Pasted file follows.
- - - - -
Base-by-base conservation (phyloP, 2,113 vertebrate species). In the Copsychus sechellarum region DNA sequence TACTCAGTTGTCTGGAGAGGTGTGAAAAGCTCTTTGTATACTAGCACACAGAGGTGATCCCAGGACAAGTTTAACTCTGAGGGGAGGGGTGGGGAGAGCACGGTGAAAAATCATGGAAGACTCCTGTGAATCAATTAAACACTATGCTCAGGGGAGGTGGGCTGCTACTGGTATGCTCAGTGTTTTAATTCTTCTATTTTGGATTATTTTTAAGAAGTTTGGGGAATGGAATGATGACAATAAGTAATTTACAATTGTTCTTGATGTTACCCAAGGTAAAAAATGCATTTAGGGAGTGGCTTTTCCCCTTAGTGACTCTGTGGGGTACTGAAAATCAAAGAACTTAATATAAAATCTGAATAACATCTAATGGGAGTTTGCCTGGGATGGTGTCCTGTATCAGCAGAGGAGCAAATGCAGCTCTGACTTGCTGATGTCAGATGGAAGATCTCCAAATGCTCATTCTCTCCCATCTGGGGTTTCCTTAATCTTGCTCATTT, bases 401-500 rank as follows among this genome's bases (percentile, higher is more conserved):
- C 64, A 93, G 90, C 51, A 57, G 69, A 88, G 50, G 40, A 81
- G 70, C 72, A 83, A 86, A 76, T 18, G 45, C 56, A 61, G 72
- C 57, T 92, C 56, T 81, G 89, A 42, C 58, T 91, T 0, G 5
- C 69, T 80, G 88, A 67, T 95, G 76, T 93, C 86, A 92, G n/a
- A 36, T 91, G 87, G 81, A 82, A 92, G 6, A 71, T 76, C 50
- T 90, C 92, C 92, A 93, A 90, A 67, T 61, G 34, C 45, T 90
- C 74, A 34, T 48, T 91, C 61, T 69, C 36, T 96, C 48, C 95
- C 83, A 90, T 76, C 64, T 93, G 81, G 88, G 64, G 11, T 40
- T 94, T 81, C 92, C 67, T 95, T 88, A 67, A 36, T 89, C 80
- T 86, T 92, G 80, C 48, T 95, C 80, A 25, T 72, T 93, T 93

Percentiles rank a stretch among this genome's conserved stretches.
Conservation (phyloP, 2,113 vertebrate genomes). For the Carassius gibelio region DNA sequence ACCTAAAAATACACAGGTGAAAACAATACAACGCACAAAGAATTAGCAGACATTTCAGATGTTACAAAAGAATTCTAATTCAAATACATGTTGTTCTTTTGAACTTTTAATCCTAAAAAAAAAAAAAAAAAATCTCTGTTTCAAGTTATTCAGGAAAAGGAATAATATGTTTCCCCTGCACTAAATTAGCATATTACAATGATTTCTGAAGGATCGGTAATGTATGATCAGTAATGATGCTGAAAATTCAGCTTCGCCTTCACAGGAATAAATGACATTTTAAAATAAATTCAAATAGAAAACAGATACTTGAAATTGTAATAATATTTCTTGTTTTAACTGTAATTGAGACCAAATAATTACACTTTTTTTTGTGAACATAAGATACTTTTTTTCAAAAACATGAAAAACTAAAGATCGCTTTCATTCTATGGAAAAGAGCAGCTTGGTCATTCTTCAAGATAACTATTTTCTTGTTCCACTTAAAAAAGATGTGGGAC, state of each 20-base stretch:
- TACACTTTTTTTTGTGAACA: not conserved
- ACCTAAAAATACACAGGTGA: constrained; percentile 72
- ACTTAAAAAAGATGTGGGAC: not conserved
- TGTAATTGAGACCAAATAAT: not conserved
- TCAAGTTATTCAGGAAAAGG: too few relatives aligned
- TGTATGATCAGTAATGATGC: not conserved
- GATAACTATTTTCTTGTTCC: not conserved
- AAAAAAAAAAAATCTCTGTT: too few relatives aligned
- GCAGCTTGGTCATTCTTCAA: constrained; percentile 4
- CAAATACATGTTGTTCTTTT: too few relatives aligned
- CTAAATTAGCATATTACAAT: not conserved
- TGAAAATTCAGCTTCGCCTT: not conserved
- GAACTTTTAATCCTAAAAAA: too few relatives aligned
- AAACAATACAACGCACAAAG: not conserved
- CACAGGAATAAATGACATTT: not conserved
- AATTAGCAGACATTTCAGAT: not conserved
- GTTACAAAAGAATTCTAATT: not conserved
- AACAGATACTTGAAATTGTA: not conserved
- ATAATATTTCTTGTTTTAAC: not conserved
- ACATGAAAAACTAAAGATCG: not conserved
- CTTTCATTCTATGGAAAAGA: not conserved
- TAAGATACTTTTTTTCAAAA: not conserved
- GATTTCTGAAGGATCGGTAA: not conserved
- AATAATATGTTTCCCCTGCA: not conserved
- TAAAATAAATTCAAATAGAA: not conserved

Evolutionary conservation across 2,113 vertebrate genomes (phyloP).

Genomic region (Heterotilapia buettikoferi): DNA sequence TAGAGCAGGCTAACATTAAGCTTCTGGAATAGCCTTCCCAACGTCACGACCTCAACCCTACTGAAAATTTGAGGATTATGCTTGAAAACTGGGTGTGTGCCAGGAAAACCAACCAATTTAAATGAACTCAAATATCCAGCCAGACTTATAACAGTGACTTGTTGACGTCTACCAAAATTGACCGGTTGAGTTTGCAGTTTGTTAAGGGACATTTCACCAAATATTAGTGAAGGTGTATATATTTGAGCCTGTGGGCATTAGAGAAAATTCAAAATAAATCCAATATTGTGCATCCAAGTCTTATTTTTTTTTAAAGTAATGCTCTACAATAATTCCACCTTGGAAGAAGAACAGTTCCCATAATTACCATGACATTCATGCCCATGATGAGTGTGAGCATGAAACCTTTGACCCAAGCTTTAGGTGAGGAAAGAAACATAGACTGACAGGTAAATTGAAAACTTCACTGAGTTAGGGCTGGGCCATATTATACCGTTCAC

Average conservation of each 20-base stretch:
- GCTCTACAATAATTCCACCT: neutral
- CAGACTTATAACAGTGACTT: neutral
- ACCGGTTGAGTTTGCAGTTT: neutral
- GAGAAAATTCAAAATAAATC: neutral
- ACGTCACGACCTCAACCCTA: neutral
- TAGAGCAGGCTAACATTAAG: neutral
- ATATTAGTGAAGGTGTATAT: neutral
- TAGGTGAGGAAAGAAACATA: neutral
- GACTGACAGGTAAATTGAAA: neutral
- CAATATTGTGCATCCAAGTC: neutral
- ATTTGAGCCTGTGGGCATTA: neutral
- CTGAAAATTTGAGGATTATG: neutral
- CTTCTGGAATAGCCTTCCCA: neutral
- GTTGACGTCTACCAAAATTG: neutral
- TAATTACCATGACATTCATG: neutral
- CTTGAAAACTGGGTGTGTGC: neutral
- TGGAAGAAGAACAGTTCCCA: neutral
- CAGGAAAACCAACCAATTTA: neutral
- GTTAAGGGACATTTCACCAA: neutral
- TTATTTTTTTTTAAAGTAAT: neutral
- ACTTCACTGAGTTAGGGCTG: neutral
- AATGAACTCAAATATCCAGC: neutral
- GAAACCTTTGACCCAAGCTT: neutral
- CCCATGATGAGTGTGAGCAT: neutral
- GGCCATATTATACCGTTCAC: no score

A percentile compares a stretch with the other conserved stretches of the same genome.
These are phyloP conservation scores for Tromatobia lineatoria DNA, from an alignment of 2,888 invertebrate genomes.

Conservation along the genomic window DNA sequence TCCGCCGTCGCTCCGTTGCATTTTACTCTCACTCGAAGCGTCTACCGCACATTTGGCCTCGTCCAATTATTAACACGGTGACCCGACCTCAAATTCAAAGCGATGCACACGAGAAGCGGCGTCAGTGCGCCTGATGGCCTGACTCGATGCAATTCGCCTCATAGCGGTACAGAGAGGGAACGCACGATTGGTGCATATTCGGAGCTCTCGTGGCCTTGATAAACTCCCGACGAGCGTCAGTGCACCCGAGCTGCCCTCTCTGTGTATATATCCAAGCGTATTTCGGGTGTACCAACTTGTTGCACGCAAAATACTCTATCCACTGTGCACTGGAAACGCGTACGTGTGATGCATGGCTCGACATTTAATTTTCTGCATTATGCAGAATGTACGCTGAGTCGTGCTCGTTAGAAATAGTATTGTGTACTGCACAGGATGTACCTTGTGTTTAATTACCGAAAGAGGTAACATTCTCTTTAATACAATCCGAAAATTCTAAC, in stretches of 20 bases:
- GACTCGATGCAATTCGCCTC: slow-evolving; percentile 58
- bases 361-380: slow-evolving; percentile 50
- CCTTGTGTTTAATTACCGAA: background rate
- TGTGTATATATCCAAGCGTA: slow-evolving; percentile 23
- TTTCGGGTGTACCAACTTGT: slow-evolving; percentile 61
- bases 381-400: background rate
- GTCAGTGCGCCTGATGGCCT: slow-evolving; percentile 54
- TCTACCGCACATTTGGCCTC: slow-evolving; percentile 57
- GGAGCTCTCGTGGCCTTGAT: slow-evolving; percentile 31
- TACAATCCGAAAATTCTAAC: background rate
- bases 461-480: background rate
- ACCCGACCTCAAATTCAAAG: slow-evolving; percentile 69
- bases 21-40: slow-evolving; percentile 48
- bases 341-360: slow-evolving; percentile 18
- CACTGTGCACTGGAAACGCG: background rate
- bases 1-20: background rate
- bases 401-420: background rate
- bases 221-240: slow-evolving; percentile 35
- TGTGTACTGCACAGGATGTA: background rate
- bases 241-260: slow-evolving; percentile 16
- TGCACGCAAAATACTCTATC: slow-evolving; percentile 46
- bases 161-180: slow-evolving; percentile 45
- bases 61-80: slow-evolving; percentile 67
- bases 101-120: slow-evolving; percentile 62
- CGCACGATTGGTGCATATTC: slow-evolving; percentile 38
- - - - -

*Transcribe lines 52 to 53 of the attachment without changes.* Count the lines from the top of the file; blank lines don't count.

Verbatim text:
- ATTTGAGCCTGTGGGCATTA: neutral
- CTGAAAATTTGAGGATTATG: neutral